(1) Amazing maize and its maze of colour. Maize comes in many colours and hues. (2) Steeped in saffron: from this marvellous maize mix and mosaic, the flavour in Asia favours yellow maize.

Stalked by drought, tough to catch, but still the next big thing

Around 80 per cent of the 19 million hectares of maize in South and Southeast Asia is grown under rainfed conditions, and is therefore susceptible to drought, when rains fail. Tackling drought can therefore provide excellent returns to rainfed maize research and development investments. As we shall see later, Vivek and his team have already made significant progress in developing drought-tolerant maize.

Drough in Asia_Vivek slide_GRM 2013_w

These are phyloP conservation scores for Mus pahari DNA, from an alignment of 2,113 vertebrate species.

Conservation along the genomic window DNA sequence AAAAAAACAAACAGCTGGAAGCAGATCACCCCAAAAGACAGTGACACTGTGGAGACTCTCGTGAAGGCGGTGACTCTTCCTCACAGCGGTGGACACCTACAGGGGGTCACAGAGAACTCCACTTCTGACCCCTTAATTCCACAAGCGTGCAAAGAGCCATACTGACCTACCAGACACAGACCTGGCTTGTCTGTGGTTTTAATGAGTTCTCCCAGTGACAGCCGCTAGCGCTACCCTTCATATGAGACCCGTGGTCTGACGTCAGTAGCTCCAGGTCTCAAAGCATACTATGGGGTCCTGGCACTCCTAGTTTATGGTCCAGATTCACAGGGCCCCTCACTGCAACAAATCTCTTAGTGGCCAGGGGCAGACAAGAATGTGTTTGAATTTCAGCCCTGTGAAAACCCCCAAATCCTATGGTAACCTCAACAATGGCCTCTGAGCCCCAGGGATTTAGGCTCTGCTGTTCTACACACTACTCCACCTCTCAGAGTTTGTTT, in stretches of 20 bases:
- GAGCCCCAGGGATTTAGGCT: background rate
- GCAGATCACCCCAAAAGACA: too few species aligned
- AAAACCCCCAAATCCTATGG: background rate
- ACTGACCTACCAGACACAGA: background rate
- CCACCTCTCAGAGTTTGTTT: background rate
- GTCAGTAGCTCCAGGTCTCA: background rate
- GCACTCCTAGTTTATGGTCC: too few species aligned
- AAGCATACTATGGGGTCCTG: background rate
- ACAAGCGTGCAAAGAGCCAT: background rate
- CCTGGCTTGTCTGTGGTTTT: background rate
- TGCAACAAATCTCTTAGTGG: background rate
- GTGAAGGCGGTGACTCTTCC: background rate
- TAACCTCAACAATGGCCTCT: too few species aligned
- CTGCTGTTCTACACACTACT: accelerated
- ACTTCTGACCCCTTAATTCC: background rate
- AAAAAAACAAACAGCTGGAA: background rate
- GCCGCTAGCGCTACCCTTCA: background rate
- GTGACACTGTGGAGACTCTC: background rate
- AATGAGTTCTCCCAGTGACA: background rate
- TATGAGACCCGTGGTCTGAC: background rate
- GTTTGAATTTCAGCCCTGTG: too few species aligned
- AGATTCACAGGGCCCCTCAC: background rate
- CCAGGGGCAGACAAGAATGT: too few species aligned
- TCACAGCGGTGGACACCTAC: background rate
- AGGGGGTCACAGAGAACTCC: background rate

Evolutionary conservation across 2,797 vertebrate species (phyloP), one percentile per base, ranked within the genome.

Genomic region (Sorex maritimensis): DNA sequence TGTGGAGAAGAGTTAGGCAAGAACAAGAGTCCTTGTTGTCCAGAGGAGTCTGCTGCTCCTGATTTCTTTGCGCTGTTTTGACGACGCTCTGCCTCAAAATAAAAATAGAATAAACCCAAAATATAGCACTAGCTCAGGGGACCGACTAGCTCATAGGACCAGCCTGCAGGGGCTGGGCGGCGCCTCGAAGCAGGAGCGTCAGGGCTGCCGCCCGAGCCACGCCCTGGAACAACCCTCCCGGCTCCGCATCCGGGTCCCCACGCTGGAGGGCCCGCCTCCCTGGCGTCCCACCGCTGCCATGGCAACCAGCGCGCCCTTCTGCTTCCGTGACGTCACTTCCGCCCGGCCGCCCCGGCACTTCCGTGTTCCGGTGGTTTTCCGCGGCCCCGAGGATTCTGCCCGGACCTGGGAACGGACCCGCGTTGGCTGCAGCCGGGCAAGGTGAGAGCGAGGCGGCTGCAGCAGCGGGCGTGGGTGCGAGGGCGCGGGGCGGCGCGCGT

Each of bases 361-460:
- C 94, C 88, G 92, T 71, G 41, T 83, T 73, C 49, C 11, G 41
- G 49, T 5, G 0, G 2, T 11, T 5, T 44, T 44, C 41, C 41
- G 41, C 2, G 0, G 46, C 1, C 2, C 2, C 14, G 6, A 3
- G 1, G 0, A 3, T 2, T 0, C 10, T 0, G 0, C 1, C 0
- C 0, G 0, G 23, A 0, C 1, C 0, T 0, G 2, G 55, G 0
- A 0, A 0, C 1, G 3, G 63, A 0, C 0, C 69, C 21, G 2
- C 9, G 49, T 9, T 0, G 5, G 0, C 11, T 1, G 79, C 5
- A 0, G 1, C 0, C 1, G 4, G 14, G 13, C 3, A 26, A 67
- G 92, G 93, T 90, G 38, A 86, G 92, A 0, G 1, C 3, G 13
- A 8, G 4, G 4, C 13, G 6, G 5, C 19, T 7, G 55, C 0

The stark reality of drought is illustrated in this warning sign on a desiccated drought-scorched landscape, showing the severity of drought in Asia

But they are after a tough target: drought tolerance is dodgy since it is a highly polygenic trait, making it difficult for plant scientists to pinpoint genes for the trait (see this video with an example from rice in Africa). In other words, to make a plant drought-tolerant, many genes have to be incorporated into a new variety. As one would expect, the degree of difficulty is directly proportional to the number of genes involved. In the private-sector seed industry, MARS  (PDF) has been successfully used in achieving rapid progress towards high grain yield under optimal growth conditions. Therefore, a similar approach could be used to speed up the process of introducing drought tolerance into Asian crops – the reason why the technique is now being used by this project.